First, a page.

Saturday, May 23, 2015

Catholic Ireland Votes for the Same-Sex Marriage

A map of Ireland
Map courtesy: Magellan Geographix

Ireland, that claims to be about 84% Roman Catholic, on May 23, in a country-wide referendum, voted in majority for the gay marriage, reports the Guardian. A total of 1,201,607 (62.1%) votes were for 'yes' as against 734,300 votes (37.9%) votes for 'no' to the same-sex marriage. More than 60% of the country's population participated in the voting.

This is the first country in the world to officially vote for the change in the country's constitution to allow gay (man-to-man and woman-to-woman) marriage in addition to the traditional marriage between a man and a woman.

The Catholic Church of Ireland as always was against the gay marriage and had hoped that the Irish people would not go for the gay marriage. Archbishop Diarmuid Martin of Dublin said after the vote that the Catholic Church needs to ask if it has drifted away from young people, who overwhelmingly vote in favour of the gay marriage, reports the Irish Times.

Archbishop also said: "I think really that the Church needs to do a reality check, a reality check right across the board, to look a the things it's doing well, to look at the areas where we really have to start and say, 'Look, have we drifted away completely from young people?"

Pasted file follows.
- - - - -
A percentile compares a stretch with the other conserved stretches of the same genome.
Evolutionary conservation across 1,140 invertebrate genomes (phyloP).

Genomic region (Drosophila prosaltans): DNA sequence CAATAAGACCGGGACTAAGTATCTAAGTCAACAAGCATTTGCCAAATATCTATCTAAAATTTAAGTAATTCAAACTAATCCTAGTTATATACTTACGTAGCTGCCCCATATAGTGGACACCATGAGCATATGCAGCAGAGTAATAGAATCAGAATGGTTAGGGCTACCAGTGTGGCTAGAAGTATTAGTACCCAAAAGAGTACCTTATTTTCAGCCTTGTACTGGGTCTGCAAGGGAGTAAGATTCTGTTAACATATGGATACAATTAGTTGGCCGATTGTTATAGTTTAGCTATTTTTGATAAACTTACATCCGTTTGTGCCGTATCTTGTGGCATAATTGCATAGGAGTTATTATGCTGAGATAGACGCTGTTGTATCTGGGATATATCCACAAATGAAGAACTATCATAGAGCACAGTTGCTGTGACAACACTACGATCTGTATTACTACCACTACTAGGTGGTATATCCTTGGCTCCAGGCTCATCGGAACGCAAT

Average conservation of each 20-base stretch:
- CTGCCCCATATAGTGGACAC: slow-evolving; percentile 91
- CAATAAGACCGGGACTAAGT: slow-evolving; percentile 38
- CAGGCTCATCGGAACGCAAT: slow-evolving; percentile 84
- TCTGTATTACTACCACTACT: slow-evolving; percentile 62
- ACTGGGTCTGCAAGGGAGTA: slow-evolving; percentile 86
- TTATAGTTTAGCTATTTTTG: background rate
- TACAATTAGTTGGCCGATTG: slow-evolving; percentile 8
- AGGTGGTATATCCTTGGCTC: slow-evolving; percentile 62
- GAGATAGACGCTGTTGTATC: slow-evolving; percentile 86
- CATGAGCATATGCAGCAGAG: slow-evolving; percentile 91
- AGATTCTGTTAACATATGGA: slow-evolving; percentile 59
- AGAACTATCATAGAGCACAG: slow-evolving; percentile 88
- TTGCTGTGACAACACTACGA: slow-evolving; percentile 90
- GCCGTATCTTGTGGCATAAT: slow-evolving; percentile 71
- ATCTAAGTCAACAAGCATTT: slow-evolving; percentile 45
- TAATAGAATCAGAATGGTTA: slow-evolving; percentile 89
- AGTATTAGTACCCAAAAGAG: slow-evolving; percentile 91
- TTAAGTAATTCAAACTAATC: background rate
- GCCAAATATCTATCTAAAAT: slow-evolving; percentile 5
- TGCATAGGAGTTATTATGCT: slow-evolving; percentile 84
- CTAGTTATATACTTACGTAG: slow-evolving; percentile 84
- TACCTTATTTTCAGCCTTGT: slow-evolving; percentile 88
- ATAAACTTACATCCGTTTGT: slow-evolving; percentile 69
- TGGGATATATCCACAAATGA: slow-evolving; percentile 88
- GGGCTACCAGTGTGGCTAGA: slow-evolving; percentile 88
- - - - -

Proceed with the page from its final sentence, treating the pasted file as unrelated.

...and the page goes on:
He further said: "I think it's a social revolution...It's a social revolution that didn't begin today. It's a social revolution that's been going on, and perhaps in the Church people have not been as clear in understanding what that involved."

"It's very clear that if this referendum is an affirmation of the views of young people, then the church has a huge task in front of it to find the language to be able to talk to and to get its message across to young people, not just on this issue, but in general," the archbishop said.

For more on the issue, please read the following:
(Updated on June 3, 2015)

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